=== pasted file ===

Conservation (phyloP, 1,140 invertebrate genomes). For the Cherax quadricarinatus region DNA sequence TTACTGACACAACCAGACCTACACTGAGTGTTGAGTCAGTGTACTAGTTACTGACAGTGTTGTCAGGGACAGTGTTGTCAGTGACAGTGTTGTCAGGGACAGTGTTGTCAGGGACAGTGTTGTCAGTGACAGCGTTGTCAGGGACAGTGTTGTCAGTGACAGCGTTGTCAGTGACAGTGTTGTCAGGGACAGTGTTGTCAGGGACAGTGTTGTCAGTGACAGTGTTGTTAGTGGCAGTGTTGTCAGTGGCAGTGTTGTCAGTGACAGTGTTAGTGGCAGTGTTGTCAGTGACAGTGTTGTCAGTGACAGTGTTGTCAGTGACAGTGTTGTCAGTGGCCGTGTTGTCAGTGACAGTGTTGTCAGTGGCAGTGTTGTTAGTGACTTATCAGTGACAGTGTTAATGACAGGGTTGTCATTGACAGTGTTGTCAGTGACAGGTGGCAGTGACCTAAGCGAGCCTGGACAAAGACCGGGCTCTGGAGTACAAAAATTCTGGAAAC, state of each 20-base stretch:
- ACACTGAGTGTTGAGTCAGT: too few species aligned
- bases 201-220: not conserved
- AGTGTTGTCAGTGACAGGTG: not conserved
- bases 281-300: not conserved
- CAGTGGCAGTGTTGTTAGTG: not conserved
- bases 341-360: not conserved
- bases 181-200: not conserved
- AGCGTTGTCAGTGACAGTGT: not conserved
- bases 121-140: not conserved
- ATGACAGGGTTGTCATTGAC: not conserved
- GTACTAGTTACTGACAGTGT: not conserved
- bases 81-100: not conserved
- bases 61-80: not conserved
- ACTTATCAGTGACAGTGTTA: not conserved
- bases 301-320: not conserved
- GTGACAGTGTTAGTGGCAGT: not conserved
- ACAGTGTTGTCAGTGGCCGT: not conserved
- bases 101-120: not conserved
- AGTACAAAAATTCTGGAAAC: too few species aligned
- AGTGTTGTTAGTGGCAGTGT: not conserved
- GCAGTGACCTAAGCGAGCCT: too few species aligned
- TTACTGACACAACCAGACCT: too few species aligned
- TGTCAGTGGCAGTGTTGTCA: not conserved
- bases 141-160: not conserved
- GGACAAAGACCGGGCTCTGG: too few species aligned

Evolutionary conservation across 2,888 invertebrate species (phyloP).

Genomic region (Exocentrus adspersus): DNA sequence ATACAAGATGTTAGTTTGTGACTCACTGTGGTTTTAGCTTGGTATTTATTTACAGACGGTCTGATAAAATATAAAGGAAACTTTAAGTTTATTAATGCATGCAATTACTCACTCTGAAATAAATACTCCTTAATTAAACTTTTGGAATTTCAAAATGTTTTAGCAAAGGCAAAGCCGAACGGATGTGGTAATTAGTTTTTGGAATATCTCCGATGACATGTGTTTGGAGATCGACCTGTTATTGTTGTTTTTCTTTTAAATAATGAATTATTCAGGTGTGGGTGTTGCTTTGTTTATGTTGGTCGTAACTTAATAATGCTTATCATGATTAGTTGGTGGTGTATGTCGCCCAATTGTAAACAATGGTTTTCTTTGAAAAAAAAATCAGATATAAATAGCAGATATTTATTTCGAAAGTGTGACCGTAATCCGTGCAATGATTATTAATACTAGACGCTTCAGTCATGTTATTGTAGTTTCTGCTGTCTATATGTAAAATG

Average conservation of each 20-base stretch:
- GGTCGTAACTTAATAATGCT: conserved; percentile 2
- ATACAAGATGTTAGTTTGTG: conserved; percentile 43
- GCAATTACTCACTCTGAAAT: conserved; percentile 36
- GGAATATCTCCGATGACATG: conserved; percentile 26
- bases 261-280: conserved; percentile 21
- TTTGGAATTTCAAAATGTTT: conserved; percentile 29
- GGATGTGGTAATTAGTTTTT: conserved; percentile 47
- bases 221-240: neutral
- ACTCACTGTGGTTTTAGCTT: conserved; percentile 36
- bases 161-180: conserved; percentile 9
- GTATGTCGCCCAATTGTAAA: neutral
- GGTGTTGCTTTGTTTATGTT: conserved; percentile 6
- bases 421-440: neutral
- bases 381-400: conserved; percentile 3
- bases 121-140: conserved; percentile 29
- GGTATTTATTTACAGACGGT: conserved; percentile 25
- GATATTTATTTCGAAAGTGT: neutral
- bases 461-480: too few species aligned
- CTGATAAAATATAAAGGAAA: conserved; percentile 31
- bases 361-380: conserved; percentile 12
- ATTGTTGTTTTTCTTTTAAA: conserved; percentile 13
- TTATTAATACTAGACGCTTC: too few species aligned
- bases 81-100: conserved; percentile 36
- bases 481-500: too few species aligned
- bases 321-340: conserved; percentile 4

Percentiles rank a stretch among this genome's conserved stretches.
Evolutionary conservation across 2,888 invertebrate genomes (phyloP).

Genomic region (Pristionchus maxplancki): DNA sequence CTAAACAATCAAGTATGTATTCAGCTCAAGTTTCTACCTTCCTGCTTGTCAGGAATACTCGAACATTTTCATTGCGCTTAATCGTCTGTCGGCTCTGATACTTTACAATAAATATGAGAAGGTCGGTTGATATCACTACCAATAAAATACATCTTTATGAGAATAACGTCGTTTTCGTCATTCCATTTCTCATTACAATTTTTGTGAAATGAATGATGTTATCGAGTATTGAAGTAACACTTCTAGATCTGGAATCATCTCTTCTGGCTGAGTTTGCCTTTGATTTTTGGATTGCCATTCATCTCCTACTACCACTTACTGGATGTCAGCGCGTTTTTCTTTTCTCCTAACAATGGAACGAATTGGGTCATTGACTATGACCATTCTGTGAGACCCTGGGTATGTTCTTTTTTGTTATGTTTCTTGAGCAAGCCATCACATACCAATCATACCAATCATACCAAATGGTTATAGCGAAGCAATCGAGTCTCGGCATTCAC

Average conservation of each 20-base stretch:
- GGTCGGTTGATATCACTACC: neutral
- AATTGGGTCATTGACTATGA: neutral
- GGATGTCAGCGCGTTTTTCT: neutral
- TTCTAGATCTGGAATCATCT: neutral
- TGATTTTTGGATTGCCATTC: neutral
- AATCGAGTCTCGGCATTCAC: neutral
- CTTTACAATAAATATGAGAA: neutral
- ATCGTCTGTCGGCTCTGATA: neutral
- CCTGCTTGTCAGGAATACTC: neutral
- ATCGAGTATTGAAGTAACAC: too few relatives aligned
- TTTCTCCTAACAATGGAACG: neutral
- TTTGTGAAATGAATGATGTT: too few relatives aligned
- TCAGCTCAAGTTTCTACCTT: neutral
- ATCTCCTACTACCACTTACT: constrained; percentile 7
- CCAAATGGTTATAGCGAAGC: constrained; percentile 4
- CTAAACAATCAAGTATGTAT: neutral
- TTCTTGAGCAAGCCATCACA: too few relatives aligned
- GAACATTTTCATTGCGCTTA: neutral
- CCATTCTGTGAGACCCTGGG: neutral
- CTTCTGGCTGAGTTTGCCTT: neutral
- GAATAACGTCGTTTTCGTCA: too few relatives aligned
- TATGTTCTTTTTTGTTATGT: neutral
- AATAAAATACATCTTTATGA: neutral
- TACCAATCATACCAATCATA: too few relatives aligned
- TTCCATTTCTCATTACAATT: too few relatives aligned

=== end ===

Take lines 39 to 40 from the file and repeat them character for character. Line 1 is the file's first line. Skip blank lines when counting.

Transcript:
- bases 161-180: conserved; percentile 9
- GTATGTCGCCCAATTGTAAA: neutral